We want to make the kitchen, living room, hallway, and the master bedroom hardwood floor, and prefer dark colors. But the living room has an Austin Stone fireplace, stained mantle and bookcase (built-in). Or should I paint the bookcase and kitchen cabinet white?

Wood shelves feel oh-so appropriate in a farmhouse-style kitchen like this. They also help add visual interest to the white subway tile wall. Blue and white can read as cold, so in this child’s bedroom a small weathered wood table helps to add character and warmth. Draw inspiration from the lush view with mid-toned wood walls and simple white linens, which don’t steal the spotlight.

If you’re changing the color, I don’t think it matters so much. Since it’s a floating floor, there’s no technical advantage to either way. From an aesthetics point of view, it’s generally better to have the wood go in the longest direction.

I actually think that gray is a good solution as it looks different enough from the brown. Also, either now or later, you could refinish your Bruce floors to a darker/cooler toned brown (e.g. ebony/dark walnut blend) so it goes even better with the gray. I have a condo that overlooks the bay and gets tons and tons of light, almost too much. I had to tone down the walls, doors and casework just to not have to wear sunglasses indoors during the summer.

Interior trimming is traditionally painted white because white is a neutral color that also brightens the room. So, if you’re going to work with dark trimming instead, things may seem tricky. It’s important to maintain a balanced relationship between your interior trim, flooring, and walls. We have carefully researched circular wooden picnic tables what color flooring will best complement dark trim. I also look back at old, historic homes and see a plethora (yep, plethora!) of darker hardwood floors that have stood the test of time. Someone will inevitably drop something on your hardwood floors—whether they’re light or dark—and they will dent.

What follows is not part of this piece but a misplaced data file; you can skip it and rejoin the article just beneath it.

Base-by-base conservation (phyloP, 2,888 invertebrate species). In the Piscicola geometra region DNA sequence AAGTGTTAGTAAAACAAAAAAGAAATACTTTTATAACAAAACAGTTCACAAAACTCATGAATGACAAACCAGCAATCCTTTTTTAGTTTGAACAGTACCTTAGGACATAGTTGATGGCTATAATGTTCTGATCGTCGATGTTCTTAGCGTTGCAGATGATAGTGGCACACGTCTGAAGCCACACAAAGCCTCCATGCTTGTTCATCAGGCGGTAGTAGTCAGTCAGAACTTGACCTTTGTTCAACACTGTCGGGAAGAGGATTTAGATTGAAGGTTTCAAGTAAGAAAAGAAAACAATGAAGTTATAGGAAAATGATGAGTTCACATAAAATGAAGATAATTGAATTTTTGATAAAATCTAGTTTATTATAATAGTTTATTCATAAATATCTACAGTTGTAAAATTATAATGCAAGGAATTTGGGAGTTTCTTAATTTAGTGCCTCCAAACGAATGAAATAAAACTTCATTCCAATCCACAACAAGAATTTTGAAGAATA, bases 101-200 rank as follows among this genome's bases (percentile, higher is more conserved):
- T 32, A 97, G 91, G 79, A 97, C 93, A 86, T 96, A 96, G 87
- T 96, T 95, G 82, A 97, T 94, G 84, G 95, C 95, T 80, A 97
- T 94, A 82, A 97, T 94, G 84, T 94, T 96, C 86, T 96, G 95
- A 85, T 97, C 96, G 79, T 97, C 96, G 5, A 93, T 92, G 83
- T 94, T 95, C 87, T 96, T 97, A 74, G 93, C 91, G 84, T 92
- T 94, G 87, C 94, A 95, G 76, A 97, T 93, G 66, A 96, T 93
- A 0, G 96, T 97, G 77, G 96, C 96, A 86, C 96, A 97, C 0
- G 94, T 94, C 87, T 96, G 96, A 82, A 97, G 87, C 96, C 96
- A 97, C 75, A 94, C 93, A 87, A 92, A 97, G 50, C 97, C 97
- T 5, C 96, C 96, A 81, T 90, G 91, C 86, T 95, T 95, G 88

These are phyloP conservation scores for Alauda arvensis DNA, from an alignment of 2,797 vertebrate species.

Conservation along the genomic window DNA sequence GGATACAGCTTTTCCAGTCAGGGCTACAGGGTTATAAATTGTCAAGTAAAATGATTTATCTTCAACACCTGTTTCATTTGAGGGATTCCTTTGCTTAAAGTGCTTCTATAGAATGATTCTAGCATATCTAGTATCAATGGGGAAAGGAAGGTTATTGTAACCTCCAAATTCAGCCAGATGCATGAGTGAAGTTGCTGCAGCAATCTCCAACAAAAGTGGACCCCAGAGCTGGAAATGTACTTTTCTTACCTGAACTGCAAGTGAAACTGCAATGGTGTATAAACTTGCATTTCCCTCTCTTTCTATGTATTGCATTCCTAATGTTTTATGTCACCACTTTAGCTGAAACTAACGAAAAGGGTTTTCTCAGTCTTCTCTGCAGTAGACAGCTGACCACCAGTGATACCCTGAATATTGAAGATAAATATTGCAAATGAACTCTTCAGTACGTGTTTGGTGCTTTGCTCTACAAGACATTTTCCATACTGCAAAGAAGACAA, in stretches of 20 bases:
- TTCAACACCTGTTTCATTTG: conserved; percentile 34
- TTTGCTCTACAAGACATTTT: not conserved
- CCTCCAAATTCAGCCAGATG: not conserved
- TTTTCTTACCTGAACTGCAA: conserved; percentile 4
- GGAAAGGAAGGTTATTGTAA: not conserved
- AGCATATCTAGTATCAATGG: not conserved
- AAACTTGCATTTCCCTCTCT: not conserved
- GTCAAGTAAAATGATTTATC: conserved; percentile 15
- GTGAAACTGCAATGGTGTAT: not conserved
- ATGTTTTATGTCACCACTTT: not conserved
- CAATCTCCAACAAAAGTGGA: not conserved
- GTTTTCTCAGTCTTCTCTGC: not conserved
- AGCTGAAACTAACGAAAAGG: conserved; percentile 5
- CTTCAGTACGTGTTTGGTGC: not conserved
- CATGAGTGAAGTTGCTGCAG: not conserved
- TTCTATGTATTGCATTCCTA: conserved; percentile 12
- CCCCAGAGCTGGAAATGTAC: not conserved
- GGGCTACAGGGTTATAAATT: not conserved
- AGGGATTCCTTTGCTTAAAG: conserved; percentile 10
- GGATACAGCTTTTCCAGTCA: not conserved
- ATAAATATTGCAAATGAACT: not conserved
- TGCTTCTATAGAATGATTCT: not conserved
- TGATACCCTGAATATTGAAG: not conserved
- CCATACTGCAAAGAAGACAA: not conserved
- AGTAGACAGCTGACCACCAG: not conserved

While this blog post refers to the wood trims of the ’70s & ’80s, the colour ideas are also FAB for older homes with dark trim work. Finally, if you feel a little bolder and want some colour in your life, choose something that will contrast with the wood, but stick to a natural vibe. Muted tones found in nature like mossy green, sage, cool blue-grey and seafoam green work well.

If you are staining your floors dark, you may want to consider adding an extra coat of polyurethane so that they last longer. Thankfully, when it comes to hardwood floors, there is no one-size-fits-all. Some people prefer light woods and some people prefer dark woods.